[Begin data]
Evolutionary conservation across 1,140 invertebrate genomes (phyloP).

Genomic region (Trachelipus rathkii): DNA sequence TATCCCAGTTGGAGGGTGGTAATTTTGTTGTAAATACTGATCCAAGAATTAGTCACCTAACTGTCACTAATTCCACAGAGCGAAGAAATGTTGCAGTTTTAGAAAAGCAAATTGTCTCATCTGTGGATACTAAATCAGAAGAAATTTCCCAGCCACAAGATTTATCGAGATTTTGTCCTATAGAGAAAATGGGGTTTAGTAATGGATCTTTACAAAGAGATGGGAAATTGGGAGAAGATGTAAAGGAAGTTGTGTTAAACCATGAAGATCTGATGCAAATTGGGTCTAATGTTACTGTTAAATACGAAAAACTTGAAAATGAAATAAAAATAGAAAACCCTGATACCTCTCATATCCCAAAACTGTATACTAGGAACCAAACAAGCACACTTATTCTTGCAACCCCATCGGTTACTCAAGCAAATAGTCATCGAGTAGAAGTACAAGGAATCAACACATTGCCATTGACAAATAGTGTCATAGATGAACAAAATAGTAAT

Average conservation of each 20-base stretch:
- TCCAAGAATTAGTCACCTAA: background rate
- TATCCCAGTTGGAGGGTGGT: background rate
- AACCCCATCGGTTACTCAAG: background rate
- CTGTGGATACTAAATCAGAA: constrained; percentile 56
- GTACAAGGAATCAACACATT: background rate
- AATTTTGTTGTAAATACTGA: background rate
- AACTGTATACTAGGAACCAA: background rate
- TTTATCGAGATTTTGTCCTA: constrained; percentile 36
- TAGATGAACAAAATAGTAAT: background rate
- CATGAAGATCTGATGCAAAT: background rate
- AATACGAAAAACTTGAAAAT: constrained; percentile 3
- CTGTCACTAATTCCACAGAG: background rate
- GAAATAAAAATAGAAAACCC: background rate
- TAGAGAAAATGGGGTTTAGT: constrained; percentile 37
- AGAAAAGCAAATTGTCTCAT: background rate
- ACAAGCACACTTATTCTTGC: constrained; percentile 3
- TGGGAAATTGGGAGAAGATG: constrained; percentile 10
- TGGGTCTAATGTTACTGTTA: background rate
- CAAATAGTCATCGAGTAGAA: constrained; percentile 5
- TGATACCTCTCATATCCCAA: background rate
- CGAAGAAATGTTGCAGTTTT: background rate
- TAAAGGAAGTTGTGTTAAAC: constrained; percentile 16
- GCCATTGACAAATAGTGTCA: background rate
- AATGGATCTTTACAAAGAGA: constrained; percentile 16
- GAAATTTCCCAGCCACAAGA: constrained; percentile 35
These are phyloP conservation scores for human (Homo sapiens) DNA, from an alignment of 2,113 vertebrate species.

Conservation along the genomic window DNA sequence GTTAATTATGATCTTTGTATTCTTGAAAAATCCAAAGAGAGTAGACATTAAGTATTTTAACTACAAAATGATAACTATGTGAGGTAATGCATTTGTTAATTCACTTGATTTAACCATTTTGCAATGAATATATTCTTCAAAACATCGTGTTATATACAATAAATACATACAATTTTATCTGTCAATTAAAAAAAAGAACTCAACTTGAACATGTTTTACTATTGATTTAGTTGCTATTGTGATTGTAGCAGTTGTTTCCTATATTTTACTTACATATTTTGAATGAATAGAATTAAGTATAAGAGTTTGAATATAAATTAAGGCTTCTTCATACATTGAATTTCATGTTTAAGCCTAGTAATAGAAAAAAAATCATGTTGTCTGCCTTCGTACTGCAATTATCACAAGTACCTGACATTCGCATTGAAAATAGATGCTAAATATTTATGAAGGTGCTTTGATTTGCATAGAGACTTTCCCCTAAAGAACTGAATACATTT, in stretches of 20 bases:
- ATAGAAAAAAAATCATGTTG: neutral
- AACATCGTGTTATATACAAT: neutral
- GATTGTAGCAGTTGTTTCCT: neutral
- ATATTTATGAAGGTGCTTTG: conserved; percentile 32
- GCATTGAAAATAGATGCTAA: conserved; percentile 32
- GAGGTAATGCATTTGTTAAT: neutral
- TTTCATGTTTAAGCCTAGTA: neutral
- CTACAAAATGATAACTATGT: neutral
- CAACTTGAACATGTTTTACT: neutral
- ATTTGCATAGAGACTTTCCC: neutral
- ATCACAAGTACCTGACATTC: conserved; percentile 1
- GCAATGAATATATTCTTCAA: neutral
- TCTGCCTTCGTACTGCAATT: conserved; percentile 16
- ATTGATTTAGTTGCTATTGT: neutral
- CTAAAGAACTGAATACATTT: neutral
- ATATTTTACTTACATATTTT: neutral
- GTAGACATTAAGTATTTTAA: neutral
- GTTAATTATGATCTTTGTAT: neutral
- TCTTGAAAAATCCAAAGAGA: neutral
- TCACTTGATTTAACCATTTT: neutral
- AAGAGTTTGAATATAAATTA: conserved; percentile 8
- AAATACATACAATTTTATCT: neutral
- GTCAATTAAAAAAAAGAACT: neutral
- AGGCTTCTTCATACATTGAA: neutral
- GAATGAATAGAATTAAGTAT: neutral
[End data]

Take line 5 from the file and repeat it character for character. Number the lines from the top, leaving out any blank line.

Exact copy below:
- TATCCCAGTTGGAGGGTGGT: background rate